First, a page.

“Hey, Denny! Welcome home!” local committeeman Ed Joscelyne shouted during a happy post-election gathering for state Rep. Dennis O’Brien.
That drew a lot of laughs and applause from a crowd of well wishers at the Rosewood Caterers on Frankford Avenue on election night Nov. 8, and a big grin from O’Brien. After more than three decades of representing his Northeast Philly district in Harrisburg, O’Brien (R-169th dist.) finally won’t have to leave the city to go to work.
He’ll be starting a new job as a city councilman at-large in January. He won’t be the only newbie in City Hall; he’ll be joining five other members in a freshman class that will make up more than one-third of City Council.
“I believe this is an opportunity for inclusion and collaboration,” he said, “It’s a historic moment in Philadelphia.”
He sees himself working closely with Democrats Jannie Blackwell (D-3rd dist.) and with Bobby Henon, elected last week to replace Joan Krajewski (D-6th dist.), who is retiring.
O’Brien’s focus will be on tax and education reform, he said last week. He envisions involving the city’s colleges and universities in addressing the school system’s academics, and he wants to work on securing the system’s finances and on making the schools safer.
Just over 198,000 of the city’s registered voters — not quite 20 percent — turned out last week. On election night, O’Brien said he regarded voter turnout as moderate, but it was big for him in the Northeast.
According to the city’s online election results site, the former state House speaker got more than half of his almost 48,000 votes in the Northeast’s 14 wards. His biggest score was in the 66th Ward — his home ward — where he got more than 5,500 votes, a number no other Council candidate topped. Even Mayor Michael Nutter, who was re-elected, was 2,100 votes shy of O’Brien’s count in the 66th.
O’Brien was the top Republican in the race for the seven at-large seats on City Council. The GOP and the Democrats each run five candidates. Democrats, who have a huge majority in voter registration, took the first five slots, leaving two for the Republicans.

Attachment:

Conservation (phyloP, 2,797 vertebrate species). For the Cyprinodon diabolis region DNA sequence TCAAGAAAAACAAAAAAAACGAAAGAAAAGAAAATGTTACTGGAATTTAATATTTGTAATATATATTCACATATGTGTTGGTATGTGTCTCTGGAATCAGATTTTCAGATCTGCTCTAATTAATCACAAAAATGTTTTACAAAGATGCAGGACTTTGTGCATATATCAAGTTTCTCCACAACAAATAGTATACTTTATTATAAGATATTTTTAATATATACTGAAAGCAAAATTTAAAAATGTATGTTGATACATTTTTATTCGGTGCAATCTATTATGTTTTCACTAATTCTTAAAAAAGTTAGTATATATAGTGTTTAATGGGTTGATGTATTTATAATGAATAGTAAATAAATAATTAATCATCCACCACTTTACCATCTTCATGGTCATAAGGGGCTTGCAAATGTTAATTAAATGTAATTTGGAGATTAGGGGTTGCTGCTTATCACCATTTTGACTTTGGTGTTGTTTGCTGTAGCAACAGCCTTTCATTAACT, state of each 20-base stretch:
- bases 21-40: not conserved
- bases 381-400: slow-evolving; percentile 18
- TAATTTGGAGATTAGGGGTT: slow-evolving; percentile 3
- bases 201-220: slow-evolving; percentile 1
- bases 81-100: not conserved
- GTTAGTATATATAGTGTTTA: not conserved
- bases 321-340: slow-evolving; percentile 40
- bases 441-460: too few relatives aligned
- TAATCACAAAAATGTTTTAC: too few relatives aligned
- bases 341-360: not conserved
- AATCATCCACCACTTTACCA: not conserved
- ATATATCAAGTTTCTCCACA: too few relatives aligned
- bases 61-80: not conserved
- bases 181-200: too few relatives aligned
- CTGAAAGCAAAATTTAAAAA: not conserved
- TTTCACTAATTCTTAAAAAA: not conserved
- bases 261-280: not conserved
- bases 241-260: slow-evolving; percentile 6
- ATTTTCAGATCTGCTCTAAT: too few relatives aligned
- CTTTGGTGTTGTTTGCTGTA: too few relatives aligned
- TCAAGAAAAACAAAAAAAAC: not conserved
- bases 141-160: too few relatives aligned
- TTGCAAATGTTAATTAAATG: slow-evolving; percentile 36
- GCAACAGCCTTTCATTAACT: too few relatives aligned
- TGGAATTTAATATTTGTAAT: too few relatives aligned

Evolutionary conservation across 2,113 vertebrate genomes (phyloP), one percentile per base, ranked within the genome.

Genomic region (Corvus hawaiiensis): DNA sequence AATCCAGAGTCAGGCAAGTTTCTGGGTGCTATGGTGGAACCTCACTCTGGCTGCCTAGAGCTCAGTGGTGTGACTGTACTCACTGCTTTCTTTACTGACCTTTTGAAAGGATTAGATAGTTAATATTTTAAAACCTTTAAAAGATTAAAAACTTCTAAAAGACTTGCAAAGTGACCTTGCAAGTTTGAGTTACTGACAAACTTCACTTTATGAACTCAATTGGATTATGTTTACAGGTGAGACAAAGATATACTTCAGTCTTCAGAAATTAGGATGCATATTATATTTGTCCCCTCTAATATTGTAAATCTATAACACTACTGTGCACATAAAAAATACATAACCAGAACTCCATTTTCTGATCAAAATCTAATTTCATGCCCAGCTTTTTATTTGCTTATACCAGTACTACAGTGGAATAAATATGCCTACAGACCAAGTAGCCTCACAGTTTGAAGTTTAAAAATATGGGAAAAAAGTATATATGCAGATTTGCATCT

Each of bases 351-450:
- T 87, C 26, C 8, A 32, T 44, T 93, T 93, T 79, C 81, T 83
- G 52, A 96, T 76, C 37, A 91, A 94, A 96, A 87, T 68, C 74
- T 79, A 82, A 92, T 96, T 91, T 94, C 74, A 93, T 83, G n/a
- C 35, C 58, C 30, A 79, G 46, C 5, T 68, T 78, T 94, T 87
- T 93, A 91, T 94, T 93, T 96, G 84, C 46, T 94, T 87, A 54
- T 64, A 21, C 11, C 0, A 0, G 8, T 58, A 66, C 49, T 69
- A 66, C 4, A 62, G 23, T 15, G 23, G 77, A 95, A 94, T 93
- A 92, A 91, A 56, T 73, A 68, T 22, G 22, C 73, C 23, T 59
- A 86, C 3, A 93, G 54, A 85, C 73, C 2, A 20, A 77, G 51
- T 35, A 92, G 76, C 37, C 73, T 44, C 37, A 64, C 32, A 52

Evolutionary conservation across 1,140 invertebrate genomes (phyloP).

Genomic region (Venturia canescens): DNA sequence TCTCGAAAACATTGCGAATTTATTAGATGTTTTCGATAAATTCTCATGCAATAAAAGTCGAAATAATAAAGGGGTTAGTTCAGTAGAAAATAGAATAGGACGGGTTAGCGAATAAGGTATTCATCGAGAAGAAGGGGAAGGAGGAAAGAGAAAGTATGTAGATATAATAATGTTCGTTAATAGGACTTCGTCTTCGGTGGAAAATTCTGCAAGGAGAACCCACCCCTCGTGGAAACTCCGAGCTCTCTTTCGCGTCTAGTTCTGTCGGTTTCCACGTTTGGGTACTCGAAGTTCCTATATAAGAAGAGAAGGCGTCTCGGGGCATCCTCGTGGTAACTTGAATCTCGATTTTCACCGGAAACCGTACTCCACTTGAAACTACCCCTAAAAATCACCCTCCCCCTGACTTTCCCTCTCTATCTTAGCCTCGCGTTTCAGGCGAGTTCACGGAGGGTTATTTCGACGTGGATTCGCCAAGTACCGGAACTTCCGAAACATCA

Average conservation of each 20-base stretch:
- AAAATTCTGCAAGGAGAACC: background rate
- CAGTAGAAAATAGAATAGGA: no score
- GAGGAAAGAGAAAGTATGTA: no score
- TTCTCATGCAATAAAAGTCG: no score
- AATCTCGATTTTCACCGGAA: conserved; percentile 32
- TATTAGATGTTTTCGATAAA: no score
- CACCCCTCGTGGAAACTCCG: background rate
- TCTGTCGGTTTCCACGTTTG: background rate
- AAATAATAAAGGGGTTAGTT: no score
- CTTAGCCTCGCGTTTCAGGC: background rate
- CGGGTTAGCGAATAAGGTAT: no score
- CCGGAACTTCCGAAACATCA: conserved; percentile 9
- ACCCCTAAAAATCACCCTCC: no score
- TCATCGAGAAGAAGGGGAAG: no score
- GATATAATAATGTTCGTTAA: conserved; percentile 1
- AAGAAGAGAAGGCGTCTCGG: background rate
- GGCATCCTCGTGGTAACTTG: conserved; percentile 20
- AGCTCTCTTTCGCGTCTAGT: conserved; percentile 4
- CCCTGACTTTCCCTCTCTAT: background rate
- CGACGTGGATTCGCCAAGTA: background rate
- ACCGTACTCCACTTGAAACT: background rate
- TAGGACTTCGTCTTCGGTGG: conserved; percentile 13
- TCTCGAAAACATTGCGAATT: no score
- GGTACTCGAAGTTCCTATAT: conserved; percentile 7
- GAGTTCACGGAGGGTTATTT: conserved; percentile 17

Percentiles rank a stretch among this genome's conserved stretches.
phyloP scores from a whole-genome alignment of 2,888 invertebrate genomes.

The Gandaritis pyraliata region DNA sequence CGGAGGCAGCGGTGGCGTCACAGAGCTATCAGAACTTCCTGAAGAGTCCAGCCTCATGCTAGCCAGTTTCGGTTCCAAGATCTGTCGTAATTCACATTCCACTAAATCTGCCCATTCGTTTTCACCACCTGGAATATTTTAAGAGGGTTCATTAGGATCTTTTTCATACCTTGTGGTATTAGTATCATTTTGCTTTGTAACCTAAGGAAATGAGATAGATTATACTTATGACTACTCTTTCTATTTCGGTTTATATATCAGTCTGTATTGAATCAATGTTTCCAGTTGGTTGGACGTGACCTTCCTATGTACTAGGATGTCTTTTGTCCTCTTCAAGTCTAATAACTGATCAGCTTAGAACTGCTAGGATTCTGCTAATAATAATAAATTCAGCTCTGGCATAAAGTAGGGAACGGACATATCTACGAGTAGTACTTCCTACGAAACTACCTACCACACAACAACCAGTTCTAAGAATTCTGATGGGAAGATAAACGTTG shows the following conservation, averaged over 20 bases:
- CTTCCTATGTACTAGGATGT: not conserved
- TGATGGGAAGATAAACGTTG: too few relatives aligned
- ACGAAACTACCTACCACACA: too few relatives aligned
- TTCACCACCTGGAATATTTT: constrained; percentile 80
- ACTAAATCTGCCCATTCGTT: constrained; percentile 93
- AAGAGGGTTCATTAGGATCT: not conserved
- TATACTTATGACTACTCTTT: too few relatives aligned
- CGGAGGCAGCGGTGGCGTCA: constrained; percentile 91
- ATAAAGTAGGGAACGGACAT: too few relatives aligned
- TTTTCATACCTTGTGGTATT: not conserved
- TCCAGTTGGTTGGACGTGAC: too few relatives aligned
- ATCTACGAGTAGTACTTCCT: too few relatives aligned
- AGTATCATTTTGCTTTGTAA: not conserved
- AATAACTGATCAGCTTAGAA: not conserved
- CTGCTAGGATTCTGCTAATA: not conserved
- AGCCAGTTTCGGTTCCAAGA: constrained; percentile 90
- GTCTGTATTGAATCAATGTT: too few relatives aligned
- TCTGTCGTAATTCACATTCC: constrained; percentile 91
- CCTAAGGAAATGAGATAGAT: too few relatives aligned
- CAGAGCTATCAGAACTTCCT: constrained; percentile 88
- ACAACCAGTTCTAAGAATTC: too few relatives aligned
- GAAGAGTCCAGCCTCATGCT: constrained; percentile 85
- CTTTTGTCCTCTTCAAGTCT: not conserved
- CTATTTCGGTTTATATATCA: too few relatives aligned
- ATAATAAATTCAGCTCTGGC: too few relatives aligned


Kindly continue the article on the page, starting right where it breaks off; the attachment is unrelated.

The winner of the second and final seat reserved for Republicans was not determined until Tuesday afternoon — a full week after the election — when Al Taubenberger conceded to David Oh.
Fewer than 200 votes had divided Oh and Taubenberger for several days, so absentee and provisional ballots had to be counted before a winner could be declared.
Oh, who got about 42 percent of his support in the Northeast, ended election night ahead of Taubenberger, the Greater Northeast Philadelphia Chamber of Commerce president and 2007 GOP mayoral candidate.
Had Taubenberger prevailed, he, O’Brien and district Council members Brian O’Neill (R-10th dist.) and Henon would have given the 17-member body four Northeast-based representatives.
That bloc is four members larger when members whose districts include Northeast territory are added: Mark Squilla’s 1st district comes into the lower Northeast east of Frankford; Darrell Clarke’s 5th district includes Northwood; Mária Quiñones-Sanchez’s 7th district includes Frankford; and Marion Tasco’s 9th district reaches into Lawndale and Crescentville.
Tasco wants to be Council president. Oh likely will support her; Taubenberger would not have voted for Tasco, who was re-elected with no opposition last week, because she is enrolled in DROP and will collect $478,057 in retirement money in January but remain on the job and continue to collect her full salary.
O’Brien will back Clarke for president. Clarke reportedly has the nine votes necessary to be elected to lead Council.
O’Brien’s move to City Hall comes as the 169th, the state House district O’Brien represented for about 35 years, will soon move out of Philadelphia to York County.
Every 10 years, the legislature redraws boundaries to reflect population shifts. It wasn’t completely surprising that the state’s Republicans, who control the legislature and the governor’s office, decided to wipe out the district of a Republican who served as House speaker for a Democratic majority.
“I’m glad that I have a job,” O’Brien said as he thanked supporters last week. “I promise you I will make you proud as a councilman.” ••
Reporter John Loftus can be reached at 215-354-3110 or firstname.lastname@example.org